Damo started out foilboard kiting with 18 m kites but has gradually been reducing the size. Once you are on plane you need little kite force to keep you there relatively speaking. Then again getting on plane can take some experience at the low end particularly with a smaller kite. He is currently using a 13 m transitioning to an 11 m and this is for low end, 6 to 10 kt. wind kiting! He said you need to use line extensions to get your lines to around 30 m to increase the stroke duration and control.


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Photo: Damien LeRoy Facebook Page

Damo is working his way through tricks with the board including this amazing board off. He described jumping as a fairly tricky process, initially anyway. Your planning surface be feet deep so it isn't like you can just pop and up you go. Although as fast as the board moves in response to control inputs I understand things transition rapidly. You need to get the board closer to the surface before launching. He said landing is more forgiving than you might think in part due to the relatively small foil area.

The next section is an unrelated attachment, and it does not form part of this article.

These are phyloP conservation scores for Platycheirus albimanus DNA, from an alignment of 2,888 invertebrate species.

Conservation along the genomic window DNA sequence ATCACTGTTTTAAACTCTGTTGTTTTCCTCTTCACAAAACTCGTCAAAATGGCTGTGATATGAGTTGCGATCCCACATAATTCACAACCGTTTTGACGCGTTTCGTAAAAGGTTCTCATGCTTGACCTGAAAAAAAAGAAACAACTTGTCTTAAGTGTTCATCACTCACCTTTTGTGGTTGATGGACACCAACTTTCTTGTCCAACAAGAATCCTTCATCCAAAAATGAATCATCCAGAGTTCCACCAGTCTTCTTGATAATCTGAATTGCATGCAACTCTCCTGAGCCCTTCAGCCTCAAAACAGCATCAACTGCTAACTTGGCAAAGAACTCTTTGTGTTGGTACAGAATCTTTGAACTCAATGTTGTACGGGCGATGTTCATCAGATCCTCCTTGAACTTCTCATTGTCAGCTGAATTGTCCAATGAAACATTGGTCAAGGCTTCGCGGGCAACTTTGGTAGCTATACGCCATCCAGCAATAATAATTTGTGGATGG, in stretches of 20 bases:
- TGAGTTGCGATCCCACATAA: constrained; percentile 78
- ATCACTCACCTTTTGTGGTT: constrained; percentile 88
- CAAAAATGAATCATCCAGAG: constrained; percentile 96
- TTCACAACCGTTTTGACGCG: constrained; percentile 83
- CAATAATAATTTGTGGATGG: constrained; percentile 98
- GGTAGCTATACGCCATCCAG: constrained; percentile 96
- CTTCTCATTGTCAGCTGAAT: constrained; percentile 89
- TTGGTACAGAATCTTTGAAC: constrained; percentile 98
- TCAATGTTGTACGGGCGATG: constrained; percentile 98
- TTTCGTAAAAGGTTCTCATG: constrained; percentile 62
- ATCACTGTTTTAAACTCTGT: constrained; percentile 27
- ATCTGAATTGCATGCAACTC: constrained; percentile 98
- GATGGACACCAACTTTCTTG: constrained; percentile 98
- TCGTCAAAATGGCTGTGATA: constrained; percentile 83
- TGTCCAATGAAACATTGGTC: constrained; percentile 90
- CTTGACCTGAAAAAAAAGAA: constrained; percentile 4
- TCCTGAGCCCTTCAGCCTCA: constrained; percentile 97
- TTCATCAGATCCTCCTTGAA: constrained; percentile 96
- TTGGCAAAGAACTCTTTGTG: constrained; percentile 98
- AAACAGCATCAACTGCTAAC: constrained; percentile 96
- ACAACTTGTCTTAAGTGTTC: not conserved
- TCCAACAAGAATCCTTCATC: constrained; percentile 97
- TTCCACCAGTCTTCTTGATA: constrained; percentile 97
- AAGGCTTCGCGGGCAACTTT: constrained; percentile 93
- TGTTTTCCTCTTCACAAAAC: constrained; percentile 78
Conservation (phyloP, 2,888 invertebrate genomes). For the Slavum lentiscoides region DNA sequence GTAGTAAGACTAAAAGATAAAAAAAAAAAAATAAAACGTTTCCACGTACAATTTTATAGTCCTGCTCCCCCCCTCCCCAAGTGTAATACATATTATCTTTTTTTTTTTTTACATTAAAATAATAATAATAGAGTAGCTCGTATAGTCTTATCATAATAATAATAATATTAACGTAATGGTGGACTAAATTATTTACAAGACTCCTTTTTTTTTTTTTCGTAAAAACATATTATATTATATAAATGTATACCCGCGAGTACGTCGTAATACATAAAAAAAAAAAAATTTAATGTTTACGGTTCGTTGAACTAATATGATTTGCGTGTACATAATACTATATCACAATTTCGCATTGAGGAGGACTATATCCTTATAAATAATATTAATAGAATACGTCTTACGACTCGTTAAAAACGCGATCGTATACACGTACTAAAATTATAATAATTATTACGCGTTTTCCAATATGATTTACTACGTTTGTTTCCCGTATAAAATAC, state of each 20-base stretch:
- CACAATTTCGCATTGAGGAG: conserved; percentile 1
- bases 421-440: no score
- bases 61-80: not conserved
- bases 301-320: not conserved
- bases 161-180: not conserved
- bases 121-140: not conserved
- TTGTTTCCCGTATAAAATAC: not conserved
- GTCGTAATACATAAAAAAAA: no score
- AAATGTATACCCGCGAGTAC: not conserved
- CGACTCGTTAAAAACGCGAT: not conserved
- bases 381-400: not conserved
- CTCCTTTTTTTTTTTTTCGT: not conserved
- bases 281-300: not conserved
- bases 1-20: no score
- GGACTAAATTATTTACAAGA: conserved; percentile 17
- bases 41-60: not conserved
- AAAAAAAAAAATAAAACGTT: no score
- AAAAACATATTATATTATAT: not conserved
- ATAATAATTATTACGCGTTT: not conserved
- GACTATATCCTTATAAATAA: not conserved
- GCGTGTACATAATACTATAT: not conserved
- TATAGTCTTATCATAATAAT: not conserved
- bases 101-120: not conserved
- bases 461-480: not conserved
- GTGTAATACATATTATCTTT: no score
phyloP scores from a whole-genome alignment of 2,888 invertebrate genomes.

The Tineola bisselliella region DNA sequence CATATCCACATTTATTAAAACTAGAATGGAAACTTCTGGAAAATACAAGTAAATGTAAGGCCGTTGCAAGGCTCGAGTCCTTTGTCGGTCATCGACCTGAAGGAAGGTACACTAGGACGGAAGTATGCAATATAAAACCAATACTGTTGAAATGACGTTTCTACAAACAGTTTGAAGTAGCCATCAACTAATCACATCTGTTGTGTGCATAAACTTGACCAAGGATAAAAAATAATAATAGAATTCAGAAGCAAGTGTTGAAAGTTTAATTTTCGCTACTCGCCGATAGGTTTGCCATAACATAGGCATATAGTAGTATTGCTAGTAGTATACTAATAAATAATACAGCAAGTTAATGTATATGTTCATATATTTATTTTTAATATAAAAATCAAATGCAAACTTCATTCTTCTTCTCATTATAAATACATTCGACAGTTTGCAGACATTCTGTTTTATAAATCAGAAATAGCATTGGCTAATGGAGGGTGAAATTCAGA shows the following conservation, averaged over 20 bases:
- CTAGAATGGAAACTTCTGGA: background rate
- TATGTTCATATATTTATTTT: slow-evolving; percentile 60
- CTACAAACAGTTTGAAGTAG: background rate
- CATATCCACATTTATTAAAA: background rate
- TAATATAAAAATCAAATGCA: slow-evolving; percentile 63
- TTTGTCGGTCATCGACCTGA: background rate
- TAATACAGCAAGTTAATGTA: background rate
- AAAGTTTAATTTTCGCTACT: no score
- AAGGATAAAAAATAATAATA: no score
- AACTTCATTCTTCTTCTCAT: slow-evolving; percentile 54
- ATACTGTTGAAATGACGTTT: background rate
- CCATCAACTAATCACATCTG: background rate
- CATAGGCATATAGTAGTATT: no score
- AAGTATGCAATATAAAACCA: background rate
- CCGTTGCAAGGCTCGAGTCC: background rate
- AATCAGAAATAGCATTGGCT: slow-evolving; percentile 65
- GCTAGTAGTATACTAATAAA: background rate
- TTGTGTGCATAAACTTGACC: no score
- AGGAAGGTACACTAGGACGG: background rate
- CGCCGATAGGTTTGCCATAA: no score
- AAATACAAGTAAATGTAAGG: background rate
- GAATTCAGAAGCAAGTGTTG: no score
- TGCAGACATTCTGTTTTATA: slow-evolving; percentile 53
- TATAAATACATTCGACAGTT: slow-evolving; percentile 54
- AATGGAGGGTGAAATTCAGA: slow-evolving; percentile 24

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Photo: Chasin A Dream Photography Facebook Page


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An adept kiter can even ride these strapless!
Photo: http://www.damienleroy.com/


I asked how fragile the foil assembly is to impacts as I understand it is a composite material. Damo said he has beat his demo board pretty thoroughly with lots of bottom impacts and about 80 demos in a variety of conditions. He said a lot of folks are training initially behind a boat but he prefers to do it beneath a kite in part due to the higher tow/support angle helping with stability.


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Photo: Damien LeRoy Facebook Page


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Image from http://lift.mhlcustom.com/index.html


I asked what the most wind Damo had been out in with the foil boards to date. He said it was around 25 kts. on a 7.5 m kite. Given the rapid response and low power requirements, high wind kiting can be particularly demanding. He has learned that 10 kts. offers more than enough power to rip and much above you start thinking about rigging down from a 13 m in his case.